We know from first-hand experience that Elon Musk lied about permitting banned individuals to return to Twitter. So it wouldn’t be too terribly surprising if CDAN is correct and he is also failing to tell the truth about eradicating child porn from the platform.
Shortly after the celebrity CEO took over the bird site, the CEO enlisted many online influencers to boost lies about purported success at removing child porn from the site, most notably top hashtags used to advertise the stuff. I told you the celebrity CEO was lying, and that a major news organization was conducting a significant investigation exposing all of this. It was just recently published, and you should go and read it. Child porn has gotten worse on the bird site, not better, since the celebrity CEO took over.
The story is at NBC News. And while it’s worth noting that NBC doesn’t appear to have had any problem with the market in what it calls “child sexual abuse material” on Twitter until Musk bought it, that doesn’t change the fact that what he says is no longer on the platform is still on the platform.
Twitter accounts that offer to trade or sell child sexual abuse material under thinly veiled terms and hashtags have remained online for months, even after CEO Elon Musk said he would combat child exploitation on the platform.
“Priority #1,” Musk called it in a Nov. 20 tweet. He’s also criticized Twitter’s former leadership, claiming that they did little to address child sexual exploitation, and that he intended to change things.
But since that declaration, at least dozens of accounts have continued to post hundreds of tweets in aggregate using terms, abbreviations and hashtags indicating the sale of what Twitter calls child sexual exploitation material, according to a count of just a single day’s tweets. The signs and signals are well known among experts and law enforcement agencies that work to stop the spread of such material.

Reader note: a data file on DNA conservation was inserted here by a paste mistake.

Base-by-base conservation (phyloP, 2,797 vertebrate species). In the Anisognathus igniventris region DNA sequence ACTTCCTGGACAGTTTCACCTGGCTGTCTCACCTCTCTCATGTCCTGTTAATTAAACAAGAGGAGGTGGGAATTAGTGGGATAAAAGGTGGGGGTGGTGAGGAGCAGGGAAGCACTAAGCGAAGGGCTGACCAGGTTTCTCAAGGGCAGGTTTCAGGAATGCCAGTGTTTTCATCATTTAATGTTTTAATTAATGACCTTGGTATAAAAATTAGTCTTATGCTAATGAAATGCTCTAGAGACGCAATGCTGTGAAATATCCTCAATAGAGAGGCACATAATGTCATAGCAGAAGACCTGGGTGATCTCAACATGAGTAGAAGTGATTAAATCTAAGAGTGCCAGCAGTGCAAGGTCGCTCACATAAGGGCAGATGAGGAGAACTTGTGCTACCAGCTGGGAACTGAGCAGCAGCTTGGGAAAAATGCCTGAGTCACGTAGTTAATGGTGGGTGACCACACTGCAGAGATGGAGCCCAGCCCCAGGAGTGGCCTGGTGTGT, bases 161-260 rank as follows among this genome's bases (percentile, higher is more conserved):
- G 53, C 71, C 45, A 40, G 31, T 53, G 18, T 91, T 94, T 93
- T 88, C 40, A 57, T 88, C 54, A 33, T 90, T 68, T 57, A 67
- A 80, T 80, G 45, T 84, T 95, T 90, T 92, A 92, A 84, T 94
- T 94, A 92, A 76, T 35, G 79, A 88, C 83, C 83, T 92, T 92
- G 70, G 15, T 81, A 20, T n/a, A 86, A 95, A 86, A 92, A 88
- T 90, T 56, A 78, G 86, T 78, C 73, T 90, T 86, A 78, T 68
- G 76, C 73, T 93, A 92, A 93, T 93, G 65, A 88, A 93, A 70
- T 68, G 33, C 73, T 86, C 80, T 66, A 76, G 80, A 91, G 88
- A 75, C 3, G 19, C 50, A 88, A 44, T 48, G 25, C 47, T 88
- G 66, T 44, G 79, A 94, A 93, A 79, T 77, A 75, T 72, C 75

The tweets reviewed by NBC News offer to sell or trade content that is commonly known as child pornography or child sexual abuse material (CSAM). The tweets do not show CSAM, and NBC News did not view any CSAM in the course of reporting this article.
Some tweets and accounts have been up for months and predate Musk’s takeover. They remained live on the platform as of Friday morning.
Then again, it’s possible that this is just a whack-a-mole problem that is in the process of being resolved. The question is whether Musk has actually given meaningful orders to his employees to get the job done and they’re dragging their feet or if he’s merely acting as his own PR and marketing departments. But given our success in establishing and implementing SG’s Clean Speech policy, and the ease with which spam bots can be detected and eradicated, there really isn’t any excuse for not eliminating the garbage from the platform.